Although I didn’t write about it last week, I actually did manage to finish reading a novel! And I even finished one this week, too. That puts me at 24 books this year! Last week, I read Lucky Jim by Kingsley Amis, and I’ve literally just now finished reading Mary Oliver’s A Poetry Handbook: a Prose Guide to Understanding and Writing Poetry. As for next week’s books… we’ll see🤷♀️
I got angry today. The specifics of it aren’t really all that important. But I got angry, and then I got angry at myself for getting angry!
“F**k!” I thought to myself. “I’ve worked so hard on my anger problems, just for them to come back?!”
And after wondering about that, I realized just how incredibly silly it all was. Getting angry is healthy. Feeling angry is especially healthy after being disrespected. And disrespected I was.
Anger is natural and healthy and justified and beautiful and I’m tired of pretending that it’s not!
Anyways, there was a poem included in Oliver’s A Poetry Handbook that I found particularly striking; The Fish by Elizabeth Bishop.
I caught a tremendous fish and held him beside the boat half out of water, with my hook fast in a corner of his mouth. He didn't fight. He hadn't fought at all. He hung a grunting weight, battered and venerable and homely. Here and there his brown skin hung in strips like ancient wallpaper, and its pattern of darker brown was like wallpaper: shapes like full-blown roses stained and lost through age. He was speckled with barnacles, fine rosettes of lime, and infested with tiny white sea-lice, and underneath two or three rags of green weed hung down. While his gills were breathing in the terrible oxygen —the frightening gills, fresh and crisp with blood, that can cut so badly— I thought of the coarse white flesh packed in like feathers, the big bones and the little bones, the dramatic reds and blacks of his shiny entrails, and the pink swim-bladder like a big peony. I looked into his eyes which were far larger than mine but shallower, and yellowed, the irises backed and packed with tarnished tinfoil seen through the lenses of old scratched isinglass. They shifted a little, but not to return my stare. —It was more like the tipping of an object toward the light. I admired his sullen face, the mechanism of his jaw, and then I saw that from his lower lip —if you could call it a lip— grim, wet, and weaponlike, hung five old pieces of fish-line, or four and a wire leader with the swivel still attached, with all their five big hooks grown firmly in his mouth. A green line, frayed at the end where he broke it, two heavier lines, and a fine black thread still crimped from the strain and snap when it broke and he got away. Like medals with their ribbons frayed and wavering, a five-haired beard of wisdom trailing from his aching jaw. I stared and stared and victory filled up the little rented boat, from the pool of bilge where oil had spread a rainbow around the rusted engine to the bailer rusted orange, the sun-cracked thwarts, the oarlocks on their strings, the gunnels—until everything was rainbow, rainbow, rainbow! And I let the fish go.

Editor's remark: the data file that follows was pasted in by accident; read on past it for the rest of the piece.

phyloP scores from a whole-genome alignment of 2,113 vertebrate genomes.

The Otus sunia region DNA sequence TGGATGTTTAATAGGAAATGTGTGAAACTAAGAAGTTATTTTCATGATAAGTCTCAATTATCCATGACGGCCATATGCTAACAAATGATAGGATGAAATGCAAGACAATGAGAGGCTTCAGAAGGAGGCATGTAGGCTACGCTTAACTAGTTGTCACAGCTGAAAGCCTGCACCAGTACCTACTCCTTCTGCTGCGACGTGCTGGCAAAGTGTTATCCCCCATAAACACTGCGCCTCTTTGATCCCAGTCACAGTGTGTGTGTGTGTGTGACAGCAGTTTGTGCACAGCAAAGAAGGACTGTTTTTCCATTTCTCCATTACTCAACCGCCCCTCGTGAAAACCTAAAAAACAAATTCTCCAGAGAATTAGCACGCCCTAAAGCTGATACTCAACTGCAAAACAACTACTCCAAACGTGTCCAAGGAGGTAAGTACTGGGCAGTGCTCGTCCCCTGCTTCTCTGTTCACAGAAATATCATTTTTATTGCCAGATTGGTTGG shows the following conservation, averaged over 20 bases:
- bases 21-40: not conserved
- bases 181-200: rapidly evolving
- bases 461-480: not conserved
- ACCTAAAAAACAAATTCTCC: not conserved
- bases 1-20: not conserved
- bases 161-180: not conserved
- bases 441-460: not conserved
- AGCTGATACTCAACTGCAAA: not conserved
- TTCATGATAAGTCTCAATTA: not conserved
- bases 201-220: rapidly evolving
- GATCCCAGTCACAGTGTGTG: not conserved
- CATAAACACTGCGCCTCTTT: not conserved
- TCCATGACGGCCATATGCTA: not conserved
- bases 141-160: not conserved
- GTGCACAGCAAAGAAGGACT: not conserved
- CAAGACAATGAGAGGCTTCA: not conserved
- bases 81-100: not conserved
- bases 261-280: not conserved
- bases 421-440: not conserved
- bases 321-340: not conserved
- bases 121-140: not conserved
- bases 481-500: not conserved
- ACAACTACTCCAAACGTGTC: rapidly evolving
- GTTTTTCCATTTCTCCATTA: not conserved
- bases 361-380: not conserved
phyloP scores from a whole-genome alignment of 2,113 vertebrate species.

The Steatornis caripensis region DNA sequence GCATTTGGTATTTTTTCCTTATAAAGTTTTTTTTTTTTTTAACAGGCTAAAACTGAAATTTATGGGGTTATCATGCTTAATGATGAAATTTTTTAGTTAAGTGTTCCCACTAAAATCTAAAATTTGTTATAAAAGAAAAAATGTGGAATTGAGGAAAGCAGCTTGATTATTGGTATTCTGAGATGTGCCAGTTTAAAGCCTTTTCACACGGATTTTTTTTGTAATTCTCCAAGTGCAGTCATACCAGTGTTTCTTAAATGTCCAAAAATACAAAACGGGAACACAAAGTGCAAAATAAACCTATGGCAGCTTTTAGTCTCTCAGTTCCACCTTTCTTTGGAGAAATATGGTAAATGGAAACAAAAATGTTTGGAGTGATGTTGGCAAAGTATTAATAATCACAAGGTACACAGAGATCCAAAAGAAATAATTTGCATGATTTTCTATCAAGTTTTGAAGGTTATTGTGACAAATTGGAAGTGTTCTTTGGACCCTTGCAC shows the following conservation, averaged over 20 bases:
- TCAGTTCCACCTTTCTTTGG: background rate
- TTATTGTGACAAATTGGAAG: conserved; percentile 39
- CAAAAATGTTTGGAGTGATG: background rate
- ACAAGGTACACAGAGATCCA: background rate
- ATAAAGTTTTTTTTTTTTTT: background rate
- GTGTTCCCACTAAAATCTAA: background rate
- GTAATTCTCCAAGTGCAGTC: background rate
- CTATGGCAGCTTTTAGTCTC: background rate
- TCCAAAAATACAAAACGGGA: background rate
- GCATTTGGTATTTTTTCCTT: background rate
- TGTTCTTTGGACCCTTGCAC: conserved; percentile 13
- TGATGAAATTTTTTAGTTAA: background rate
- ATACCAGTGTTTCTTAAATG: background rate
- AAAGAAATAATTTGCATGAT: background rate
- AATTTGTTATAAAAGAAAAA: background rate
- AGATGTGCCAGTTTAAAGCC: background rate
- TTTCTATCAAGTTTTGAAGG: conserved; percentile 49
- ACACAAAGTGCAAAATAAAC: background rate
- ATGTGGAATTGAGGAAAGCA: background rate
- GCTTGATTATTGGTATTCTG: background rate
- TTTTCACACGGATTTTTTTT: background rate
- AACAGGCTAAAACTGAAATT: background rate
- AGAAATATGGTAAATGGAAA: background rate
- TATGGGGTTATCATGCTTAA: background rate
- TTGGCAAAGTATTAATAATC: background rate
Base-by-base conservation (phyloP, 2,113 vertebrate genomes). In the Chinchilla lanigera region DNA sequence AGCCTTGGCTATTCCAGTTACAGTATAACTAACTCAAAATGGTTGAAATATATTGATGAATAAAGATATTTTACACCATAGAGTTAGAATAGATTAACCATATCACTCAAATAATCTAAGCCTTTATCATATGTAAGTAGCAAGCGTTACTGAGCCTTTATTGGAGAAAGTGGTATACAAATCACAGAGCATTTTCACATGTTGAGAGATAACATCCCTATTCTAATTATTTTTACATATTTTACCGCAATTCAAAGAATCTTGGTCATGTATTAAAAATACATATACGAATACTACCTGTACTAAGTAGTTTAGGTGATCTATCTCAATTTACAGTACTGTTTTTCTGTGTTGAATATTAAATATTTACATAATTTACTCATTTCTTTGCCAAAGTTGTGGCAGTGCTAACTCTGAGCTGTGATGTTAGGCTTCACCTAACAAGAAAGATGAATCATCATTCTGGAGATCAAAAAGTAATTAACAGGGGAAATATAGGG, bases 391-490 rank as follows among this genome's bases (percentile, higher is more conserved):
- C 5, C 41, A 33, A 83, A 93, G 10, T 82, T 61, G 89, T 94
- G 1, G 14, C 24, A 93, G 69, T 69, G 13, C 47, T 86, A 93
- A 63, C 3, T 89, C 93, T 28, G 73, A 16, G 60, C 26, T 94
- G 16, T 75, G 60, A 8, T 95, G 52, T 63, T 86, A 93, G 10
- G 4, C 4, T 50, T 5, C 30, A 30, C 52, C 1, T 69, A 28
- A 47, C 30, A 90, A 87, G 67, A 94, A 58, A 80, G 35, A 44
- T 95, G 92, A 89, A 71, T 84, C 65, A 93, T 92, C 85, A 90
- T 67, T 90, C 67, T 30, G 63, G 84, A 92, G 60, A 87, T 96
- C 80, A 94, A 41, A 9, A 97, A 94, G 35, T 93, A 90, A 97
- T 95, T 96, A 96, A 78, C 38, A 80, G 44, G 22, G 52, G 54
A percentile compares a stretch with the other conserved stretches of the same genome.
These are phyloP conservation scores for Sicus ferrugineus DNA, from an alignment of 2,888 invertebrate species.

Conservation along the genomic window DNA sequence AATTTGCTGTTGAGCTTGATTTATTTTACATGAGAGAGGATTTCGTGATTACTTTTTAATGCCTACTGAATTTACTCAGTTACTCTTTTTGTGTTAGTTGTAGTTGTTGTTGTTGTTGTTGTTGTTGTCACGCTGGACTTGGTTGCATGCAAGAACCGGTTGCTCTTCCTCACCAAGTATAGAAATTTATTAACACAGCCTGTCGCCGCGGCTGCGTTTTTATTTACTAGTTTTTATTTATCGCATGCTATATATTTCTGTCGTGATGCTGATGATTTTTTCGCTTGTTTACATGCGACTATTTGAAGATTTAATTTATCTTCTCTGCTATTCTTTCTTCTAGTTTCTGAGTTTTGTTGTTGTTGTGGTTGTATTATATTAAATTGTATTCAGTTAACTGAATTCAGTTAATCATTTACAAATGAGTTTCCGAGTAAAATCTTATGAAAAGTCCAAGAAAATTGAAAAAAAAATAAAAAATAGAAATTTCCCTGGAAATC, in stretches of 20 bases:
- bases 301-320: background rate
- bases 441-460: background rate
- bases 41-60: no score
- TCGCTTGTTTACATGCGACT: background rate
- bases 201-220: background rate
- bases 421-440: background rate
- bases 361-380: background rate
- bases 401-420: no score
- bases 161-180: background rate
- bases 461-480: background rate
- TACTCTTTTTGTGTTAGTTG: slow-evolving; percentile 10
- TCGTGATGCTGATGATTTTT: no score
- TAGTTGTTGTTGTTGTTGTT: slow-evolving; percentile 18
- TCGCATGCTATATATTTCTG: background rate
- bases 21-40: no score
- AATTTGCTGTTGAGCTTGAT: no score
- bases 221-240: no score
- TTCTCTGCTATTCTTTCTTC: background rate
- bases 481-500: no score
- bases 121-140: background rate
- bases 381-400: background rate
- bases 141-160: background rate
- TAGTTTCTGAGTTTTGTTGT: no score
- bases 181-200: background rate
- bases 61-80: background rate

Was the fish angry the first 5 times it was hooked? Or was it scared? I like to think that it was mad. Furious, even. Maybe it was justified rage and youthful zeal that gave the fish the strength to break free those first times.
In college, my friend used to tell me never to go with the flow.
“Always swim upstream, Nance! Do you know why? It’s the dead fishes that let themselves get carried downstream.”
Thank you so much for reading! 🎣